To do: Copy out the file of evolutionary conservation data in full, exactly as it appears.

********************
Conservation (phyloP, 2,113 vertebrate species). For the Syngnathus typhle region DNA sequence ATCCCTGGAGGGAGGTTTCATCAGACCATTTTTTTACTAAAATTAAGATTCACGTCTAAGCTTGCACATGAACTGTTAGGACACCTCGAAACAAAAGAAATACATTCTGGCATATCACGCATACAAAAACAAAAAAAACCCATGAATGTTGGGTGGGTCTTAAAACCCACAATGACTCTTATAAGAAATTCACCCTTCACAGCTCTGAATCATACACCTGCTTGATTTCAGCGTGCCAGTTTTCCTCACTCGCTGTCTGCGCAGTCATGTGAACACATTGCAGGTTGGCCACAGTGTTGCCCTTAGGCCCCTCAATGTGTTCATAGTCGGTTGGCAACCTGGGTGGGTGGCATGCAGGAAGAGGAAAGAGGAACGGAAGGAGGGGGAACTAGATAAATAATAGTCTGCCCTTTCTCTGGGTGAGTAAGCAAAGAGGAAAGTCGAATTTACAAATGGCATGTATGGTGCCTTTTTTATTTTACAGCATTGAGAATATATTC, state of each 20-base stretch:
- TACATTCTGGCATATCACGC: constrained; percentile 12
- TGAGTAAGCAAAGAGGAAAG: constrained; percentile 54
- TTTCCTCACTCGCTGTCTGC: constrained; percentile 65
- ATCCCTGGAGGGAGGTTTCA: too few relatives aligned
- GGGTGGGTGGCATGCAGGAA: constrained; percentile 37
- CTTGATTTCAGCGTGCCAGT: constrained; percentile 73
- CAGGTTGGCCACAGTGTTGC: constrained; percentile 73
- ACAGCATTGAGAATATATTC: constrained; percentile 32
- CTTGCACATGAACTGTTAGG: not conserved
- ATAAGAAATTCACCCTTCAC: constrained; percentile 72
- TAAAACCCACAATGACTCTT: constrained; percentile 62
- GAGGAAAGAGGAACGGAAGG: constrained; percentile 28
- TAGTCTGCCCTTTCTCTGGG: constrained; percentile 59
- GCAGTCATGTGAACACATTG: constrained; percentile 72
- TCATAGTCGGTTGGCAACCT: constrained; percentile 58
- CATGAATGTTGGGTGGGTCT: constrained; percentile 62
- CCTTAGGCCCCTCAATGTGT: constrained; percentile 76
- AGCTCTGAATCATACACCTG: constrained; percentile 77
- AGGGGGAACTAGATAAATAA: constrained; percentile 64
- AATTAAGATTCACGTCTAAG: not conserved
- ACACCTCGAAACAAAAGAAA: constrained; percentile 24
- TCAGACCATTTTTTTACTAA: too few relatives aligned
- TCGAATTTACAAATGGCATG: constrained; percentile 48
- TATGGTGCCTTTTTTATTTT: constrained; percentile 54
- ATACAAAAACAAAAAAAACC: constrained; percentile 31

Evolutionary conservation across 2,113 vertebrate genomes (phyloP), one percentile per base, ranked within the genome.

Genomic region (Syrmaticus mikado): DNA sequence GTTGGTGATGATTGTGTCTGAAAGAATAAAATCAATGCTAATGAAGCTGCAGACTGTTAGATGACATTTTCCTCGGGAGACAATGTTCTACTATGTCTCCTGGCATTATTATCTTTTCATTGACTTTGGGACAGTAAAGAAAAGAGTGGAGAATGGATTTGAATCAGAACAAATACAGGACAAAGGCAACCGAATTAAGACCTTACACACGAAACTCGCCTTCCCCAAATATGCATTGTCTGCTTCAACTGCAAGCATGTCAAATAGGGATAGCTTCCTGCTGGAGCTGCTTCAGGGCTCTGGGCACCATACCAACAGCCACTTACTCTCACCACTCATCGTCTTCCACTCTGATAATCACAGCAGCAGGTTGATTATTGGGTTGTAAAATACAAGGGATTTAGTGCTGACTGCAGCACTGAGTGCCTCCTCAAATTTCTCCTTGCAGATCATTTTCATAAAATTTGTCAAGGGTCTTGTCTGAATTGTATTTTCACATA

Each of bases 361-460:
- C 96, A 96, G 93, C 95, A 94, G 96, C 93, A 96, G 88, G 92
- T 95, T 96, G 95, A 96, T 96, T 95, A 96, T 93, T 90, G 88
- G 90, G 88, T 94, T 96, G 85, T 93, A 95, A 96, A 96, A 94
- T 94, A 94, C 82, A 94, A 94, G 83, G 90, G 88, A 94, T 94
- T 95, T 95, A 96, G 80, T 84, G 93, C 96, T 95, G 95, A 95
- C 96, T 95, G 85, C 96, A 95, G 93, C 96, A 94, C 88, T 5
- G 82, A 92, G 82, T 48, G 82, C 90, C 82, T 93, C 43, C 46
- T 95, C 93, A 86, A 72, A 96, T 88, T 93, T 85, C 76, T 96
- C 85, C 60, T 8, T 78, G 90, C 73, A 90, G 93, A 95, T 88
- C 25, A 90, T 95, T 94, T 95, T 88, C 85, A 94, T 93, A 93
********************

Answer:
Conservation (phyloP, 2,113 vertebrate species). For the Syngnathus typhle region DNA sequence ATCCCTGGAGGGAGGTTTCATCAGACCATTTTTTTACTAAAATTAAGATTCACGTCTAAGCTTGCACATGAACTGTTAGGACACCTCGAAACAAAAGAAATACATTCTGGCATATCACGCATACAAAAACAAAAAAAACCCATGAATGTTGGGTGGGTCTTAAAACCCACAATGACTCTTATAAGAAATTCACCCTTCACAGCTCTGAATCATACACCTGCTTGATTTCAGCGTGCCAGTTTTCCTCACTCGCTGTCTGCGCAGTCATGTGAACACATTGCAGGTTGGCCACAGTGTTGCCCTTAGGCCCCTCAATGTGTTCATAGTCGGTTGGCAACCTGGGTGGGTGGCATGCAGGAAGAGGAAAGAGGAACGGAAGGAGGGGGAACTAGATAAATAATAGTCTGCCCTTTCTCTGGGTGAGTAAGCAAAGAGGAAAGTCGAATTTACAAATGGCATGTATGGTGCCTTTTTTATTTTACAGCATTGAGAATATATTC, state of each 20-base stretch:
- TACATTCTGGCATATCACGC: constrained; percentile 12
- TGAGTAAGCAAAGAGGAAAG: constrained; percentile 54
- TTTCCTCACTCGCTGTCTGC: constrained; percentile 65
- ATCCCTGGAGGGAGGTTTCA: too few relatives aligned
- GGGTGGGTGGCATGCAGGAA: constrained; percentile 37
- CTTGATTTCAGCGTGCCAGT: constrained; percentile 73
- CAGGTTGGCCACAGTGTTGC: constrained; percentile 73
- ACAGCATTGAGAATATATTC: constrained; percentile 32
- CTTGCACATGAACTGTTAGG: not conserved
- ATAAGAAATTCACCCTTCAC: constrained; percentile 72
- TAAAACCCACAATGACTCTT: constrained; percentile 62
- GAGGAAAGAGGAACGGAAGG: constrained; percentile 28
- TAGTCTGCCCTTTCTCTGGG: constrained; percentile 59
- GCAGTCATGTGAACACATTG: constrained; percentile 72
- TCATAGTCGGTTGGCAACCT: constrained; percentile 58
- CATGAATGTTGGGTGGGTCT: constrained; percentile 62
- CCTTAGGCCCCTCAATGTGT: constrained; percentile 76
- AGCTCTGAATCATACACCTG: constrained; percentile 77
- AGGGGGAACTAGATAAATAA: constrained; percentile 64
- AATTAAGATTCACGTCTAAG: not conserved
- ACACCTCGAAACAAAAGAAA: constrained; percentile 24
- TCAGACCATTTTTTTACTAA: too few relatives aligned
- TCGAATTTACAAATGGCATG: constrained; percentile 48
- TATGGTGCCTTTTTTATTTT: constrained; percentile 54
- ATACAAAAACAAAAAAAACC: constrained; percentile 31

Evolutionary conservation across 2,113 vertebrate genomes (phyloP), one percentile per base, ranked within the genome.

Genomic region (Syrmaticus mikado): DNA sequence GTTGGTGATGATTGTGTCTGAAAGAATAAAATCAATGCTAATGAAGCTGCAGACTGTTAGATGACATTTTCCTCGGGAGACAATGTTCTACTATGTCTCCTGGCATTATTATCTTTTCATTGACTTTGGGACAGTAAAGAAAAGAGTGGAGAATGGATTTGAATCAGAACAAATACAGGACAAAGGCAACCGAATTAAGACCTTACACACGAAACTCGCCTTCCCCAAATATGCATTGTCTGCTTCAACTGCAAGCATGTCAAATAGGGATAGCTTCCTGCTGGAGCTGCTTCAGGGCTCTGGGCACCATACCAACAGCCACTTACTCTCACCACTCATCGTCTTCCACTCTGATAATCACAGCAGCAGGTTGATTATTGGGTTGTAAAATACAAGGGATTTAGTGCTGACTGCAGCACTGAGTGCCTCCTCAAATTTCTCCTTGCAGATCATTTTCATAAAATTTGTCAAGGGTCTTGTCTGAATTGTATTTTCACATA

Each of bases 361-460:
- C 96, A 96, G 93, C 95, A 94, G 96, C 93, A 96, G 88, G 92
- T 95, T 96, G 95, A 96, T 96, T 95, A 96, T 93, T 90, G 88
- G 90, G 88, T 94, T 96, G 85, T 93, A 95, A 96, A 96, A 94
- T 94, A 94, C 82, A 94, A 94, G 83, G 90, G 88, A 94, T 94
- T 95, T 95, A 96, G 80, T 84, G 93, C 96, T 95, G 95, A 95
- C 96, T 95, G 85, C 96, A 95, G 93, C 96, A 94, C 88, T 5
- G 82, A 92, G 82, T 48, G 82, C 90, C 82, T 93, C 43, C 46
- T 95, C 93, A 86, A 72, A 96, T 88, T 93, T 85, C 76, T 96
- C 85, C 60, T 8, T 78, G 90, C 73, A 90, G 93, A 95, T 88
- C 25, A 90, T 95, T 94, T 95, T 88, C 85, A 94, T 93, A 93